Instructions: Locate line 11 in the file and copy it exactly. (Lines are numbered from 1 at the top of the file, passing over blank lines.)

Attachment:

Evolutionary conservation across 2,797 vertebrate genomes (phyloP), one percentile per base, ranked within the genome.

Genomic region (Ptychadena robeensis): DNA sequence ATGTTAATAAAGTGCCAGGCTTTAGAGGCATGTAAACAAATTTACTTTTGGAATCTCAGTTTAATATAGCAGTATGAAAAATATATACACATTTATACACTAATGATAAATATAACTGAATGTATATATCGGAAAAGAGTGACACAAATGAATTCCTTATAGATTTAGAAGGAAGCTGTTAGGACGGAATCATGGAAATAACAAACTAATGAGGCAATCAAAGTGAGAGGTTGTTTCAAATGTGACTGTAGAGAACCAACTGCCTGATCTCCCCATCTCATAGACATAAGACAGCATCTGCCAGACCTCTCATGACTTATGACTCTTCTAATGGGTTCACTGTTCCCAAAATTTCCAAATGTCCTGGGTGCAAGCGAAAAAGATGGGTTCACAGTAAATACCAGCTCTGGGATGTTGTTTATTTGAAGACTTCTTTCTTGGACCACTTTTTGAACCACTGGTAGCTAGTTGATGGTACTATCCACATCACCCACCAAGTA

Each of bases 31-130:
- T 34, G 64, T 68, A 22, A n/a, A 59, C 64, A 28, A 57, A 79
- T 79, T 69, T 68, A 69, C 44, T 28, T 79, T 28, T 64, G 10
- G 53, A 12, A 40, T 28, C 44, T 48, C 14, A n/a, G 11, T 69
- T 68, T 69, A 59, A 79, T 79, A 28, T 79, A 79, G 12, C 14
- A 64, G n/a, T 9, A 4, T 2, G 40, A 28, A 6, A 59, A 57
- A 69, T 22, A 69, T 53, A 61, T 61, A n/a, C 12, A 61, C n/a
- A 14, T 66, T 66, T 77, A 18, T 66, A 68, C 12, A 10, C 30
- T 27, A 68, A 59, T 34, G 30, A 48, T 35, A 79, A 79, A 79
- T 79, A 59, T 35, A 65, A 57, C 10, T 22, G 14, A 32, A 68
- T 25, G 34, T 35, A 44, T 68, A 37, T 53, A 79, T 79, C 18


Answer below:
- T 27, A 68, A 59, T 34, G 30, A 48, T 35, A 79, A 79, A 79